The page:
News reports and economic analysis, local and international, have shown Nigeria is deep in recession for the first time in twenty-five years. Contraction shrank by 2.2% in the third quarter of 2016 and the last quarter has not been any better. With reports indicating a further decline of the economy in the next year, the Nigerian art market which has been reportedly growing in the last five years now faces a real enemy; the situation of the economy. Will sales get better or worse after this last auction at Arthouse Contemporary, which has consistently done quite well in its auctions over the years?

Last month when the auction house held its 17th auction of Modern and Contemporary Art, it netted a total of N114,760,000 under  UK-based auctioneer John Dabney. This fell slightly below an estimated low of N191,150,000. By selling 66 of its 97 lots, the auction house secured a sale of 68 percent. It also sold 3 of 5 charity lots donated by artists, proceeds of which go in support of Arthouse Foundation, a non-profit organization that aims to encourage the creative development of contemporary art in Nigeria.

Speaking at the Stanbic IBTC’s Fine Art and the Acts 2016 gala night, Kavita Chelleram, CEO Arthouse Contemporary Ltd, said that a 68 percent sale came as a surprise because they had not expected to sell as much. Selling as much as 50 percent would have been regarded a huge success in light of the current economic recession. Many of those who attended the auction shared a similar sentiment.

With the current issues plaguing the country’s economy and many not spending as much as they once did only about two or three years ago, it would seem like this is not the year for too many art auctions. But keeping with its tradition which begun in 2007, Arthouse Contemporary Ltd held its second auction of modern and contemporary art for the year, the 4th auction they have held this year and the 17th since commencement. Remarkably, they have recorded higher sales than the other auction houses in Lagos in 2016. The other auction houses, Signature Beyond’s Social Art Auction and TKMG Auction House held single auctions in March and May 2016 respectively with sales slightly below 50% recorded.

On the international scene, it is no longer news that there has been an increasing appreciation for art from Nigeria and its Diasporan artists. Both modern and contemporary works from the West African region, Nigeria in particular, are doing very well at international art auctions. Bonhams Africa Now auctions are good examples of the explosion of interest in modern and contemporary art from Africa (except for the last Africa Now Contemporary African Art Auction held in October), with a particular interest in works by artists El Anatsui, Ben Enwonwu, Yusuf Grillo, Peju Alatise, Yinka Shonibare, Bruce Onobrakpeya, Ibrahim El-Salahi among others. A recent example is Nigerian-born, US-based artist, Njideka Akunyili Crosby’s Drown (2012) setting a new record when it sold at $1,092,500 at Sotheby’s New York Contemporary Art Evening sale, making three times its high estimate of $200,000 -300,000.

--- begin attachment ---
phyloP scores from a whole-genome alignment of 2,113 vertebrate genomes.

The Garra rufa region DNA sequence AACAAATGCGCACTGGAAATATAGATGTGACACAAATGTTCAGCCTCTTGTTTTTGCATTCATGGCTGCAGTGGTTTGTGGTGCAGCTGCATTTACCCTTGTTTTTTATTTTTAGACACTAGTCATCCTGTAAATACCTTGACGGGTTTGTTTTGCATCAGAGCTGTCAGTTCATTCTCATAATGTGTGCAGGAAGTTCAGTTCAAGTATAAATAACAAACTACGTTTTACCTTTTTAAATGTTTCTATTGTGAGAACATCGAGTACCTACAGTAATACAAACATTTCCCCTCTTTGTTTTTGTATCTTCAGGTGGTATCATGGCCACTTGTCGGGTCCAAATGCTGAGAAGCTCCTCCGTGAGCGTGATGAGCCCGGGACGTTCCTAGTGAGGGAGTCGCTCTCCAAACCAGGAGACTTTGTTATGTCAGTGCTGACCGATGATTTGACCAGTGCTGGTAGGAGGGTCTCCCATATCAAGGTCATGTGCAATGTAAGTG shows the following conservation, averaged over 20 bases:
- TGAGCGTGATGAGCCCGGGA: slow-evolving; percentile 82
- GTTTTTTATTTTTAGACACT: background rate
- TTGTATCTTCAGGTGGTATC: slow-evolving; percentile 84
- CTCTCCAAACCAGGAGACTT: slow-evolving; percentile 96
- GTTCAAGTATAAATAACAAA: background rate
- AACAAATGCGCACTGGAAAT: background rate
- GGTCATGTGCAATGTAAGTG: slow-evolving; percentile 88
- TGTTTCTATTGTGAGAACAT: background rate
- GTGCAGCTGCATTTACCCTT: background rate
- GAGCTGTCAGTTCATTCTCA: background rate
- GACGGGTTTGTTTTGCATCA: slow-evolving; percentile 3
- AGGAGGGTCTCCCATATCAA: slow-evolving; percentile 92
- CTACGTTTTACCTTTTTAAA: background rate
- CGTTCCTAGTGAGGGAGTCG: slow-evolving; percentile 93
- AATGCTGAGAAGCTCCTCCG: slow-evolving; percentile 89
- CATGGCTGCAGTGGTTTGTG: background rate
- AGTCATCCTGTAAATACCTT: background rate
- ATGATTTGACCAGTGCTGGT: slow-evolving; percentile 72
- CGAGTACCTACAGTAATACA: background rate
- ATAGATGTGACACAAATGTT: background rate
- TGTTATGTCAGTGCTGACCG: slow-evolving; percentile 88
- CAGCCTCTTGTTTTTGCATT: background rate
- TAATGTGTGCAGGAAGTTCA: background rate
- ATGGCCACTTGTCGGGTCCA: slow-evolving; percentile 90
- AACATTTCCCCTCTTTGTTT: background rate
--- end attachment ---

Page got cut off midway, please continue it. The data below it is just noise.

At the recent Arthouse auction, the highest selling work of the evening was El-Anatsui’s Ahe (2016) which sold at the hammer price of N16 million and N18,400,000 ($ 60,328) with buyer’s premium, just shy of its pre-sale low estimate of N17 million. It was closely followed by Ben Enwonwu’s Crowd Scene (1951) which sold N13 million at the hammer price and ₦14,950,000 ($ 40,016) with buyer’s premium, on the mark of its pre-sale low estimate. Enwonwu still being an auction favourite, 4 of 5 of his works sold at the auction. However, none of the sold works went above the pre-sale estimates. Three sold just on the mark of the low estimate and one, Remi, a fiberglass sculpture sold at N2,400,000, sold lower than its N3,000,000 – 4,000,000 estimates.

This was the general trend at the sale evening, with most bids lulling around its low estimate, and several others selling below estimate. Only seven works in total sold over or just on the mark of the high estimate. A notable lot is Ndidi Emiefele’s Mess With the Brigade (2016) which sold at N1,900,000 slightly above the high estimate of N1,800,000. Emiefele’s work has steadily increased in value from one auction to the next, almost always selling above its estimated value. Apparently, there is a demand for her work in contemporary art circles.

Also selling above estimate was David H. Dale’s Children at Play (2013) sold at N3,700,000 above its estimate of N2,800,000-3,500,000, Olumide Onadipe’s Famous Savage (2016) sold at N1,000,000 above its estimated N500,000 – 900,000, and Mavua Lessor’s Another Morning (Fishing Village Series) (2008) sold at N800,000 above its estimate of N400,000 – N700,000.

Of the works that were unsold, it was interesting to note that contemporary artist, Rom Isichei, who is usually in demand at these auctions did not garner enough bids to make a sale.

A decline in art sales due to the unstable economy is not all bad news for the contemporary artist. With the cost of works from masters skyrocketing, many collectors and buyers either cannot afford to or would rather not spend a fortune on such works. Collectors may, however, turn to buying the lesser-priced works from contemporary artists in the hopes that they will increase in value over time.

Without question, a 68 percent art auction sale in this economy is a success. It’ll be interesting to see what sales will look like in 2017 in the face of expected further decline in the economy. Will artists and collectors turn to international secondary art markets instead? Or will the Nigerian art market hold its fort and weather through an unfavorable economic terrain? Only time will tell.

Featured image: Ben Enwonwu, Crowd Scene (1951) | Source: Arthouse Contemporary Auction Catalog